Pfizer, Merck KGaA cement Bavencio bladder cancer win with OS data — while carving another niche in rare cancer
Pfizer and Merck KGaA have detailed the Phase III data that inspired FDA regulators to designate Bavencio a “breakthrough” for first-line advanced bladder cancer and offered an early glance at how the PD-L1 can help patients with a rare gynecological cancer — carving out niches in the checkpoint space for itself after being shut out of numerous others.
In JAVELIN Bladder 100, Bavencio led to a 31% reduction in risk of death compared to standard care alone. It also extended median survival by more than seven months — a historic feat in this setting, according to investigators at Queen Mary University of London.
All 700 patients in the trial completed chemotherapy before getting randomized to either maintenance therapy with Bavencio or regular checking. Those on the drug arm saw mOS of 21.4 months, compared with 14.3 months on the comparator group.
Around one in 10 patients stopped the drug due to treatment problems, though the companies said side effects were in line with expectations.
“This highlights the potential benefits of a maintenance approach with avelumab in patients to prolong their lives following chemotherapy,” Thomas Powles, a study lead and professor of genitourinary oncology at Queen Mary, said in a statement.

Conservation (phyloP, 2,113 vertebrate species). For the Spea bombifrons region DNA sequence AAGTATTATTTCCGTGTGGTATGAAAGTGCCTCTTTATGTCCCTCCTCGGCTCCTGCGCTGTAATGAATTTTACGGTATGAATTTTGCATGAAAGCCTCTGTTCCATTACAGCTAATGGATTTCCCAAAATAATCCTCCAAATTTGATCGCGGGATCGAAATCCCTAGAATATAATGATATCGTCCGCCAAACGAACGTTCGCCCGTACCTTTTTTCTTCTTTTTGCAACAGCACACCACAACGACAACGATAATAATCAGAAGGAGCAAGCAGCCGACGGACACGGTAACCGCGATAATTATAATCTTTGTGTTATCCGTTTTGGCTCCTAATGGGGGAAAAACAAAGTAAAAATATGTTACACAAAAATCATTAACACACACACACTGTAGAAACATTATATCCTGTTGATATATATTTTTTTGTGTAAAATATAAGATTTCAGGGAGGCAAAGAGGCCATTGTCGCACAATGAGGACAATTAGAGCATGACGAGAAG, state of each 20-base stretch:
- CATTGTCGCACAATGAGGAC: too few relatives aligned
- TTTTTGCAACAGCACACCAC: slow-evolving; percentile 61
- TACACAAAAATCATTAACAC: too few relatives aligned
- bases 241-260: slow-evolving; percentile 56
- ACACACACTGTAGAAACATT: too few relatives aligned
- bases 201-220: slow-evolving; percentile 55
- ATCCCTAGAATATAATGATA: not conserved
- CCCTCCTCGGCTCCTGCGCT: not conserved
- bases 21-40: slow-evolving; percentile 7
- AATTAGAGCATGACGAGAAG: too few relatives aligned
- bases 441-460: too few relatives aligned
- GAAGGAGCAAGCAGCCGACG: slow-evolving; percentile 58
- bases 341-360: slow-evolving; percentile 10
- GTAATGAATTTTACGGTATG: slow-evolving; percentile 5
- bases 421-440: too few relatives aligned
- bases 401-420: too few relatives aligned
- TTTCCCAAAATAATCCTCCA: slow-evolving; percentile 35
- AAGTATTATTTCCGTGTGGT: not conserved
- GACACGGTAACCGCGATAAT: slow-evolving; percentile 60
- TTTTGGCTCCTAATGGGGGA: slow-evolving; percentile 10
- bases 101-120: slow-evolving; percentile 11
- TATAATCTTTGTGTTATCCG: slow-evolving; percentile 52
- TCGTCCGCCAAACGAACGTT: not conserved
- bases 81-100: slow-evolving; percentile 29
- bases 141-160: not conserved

The findings could be “practice-changing,” he added, especially considering these patients have cancer that has spread beyond the bladder.
The drug was already sanctioned, under accelerated approval, for use in patients following disease progression — an OK cemented by tumor response and duration of response back in 2017. Pfizer and Merck KGaA have submitted an application for a full OK.
With AstraZeneca’s PD-L1 Imfinzi failing to prove itself in a pivotal study (despite having an accelerated approval), they have few rivals to worry about.
That’s likely the same mindset that the two pharma giants are taking into gestational trophoblastic tumors, a kind of abnormal growth of cells inside a woman’s uterus. It’s a small Phase II study that enrolled only 15 patients, but researchers were encouraged by how Bavencio kept the disease from returning in eight of them. One patient even went on to have a healthy pregnancy.
The patients enrolled into the Phase II are resistant to monochemotherapy and must endure toxic chemo regimens. The main efficacy measure was the normalization of a hormone known as human chorionic gonadotropin.
No other immunotherapy has been tested in GTT patients before, scientists wrote in an abstract, but PD-L1 is expressed in all subtypes of this cancer.
A group of researchers in South Korea have also planned a similar study with Merck’s Keytruda, according to clinicaltrials.gov.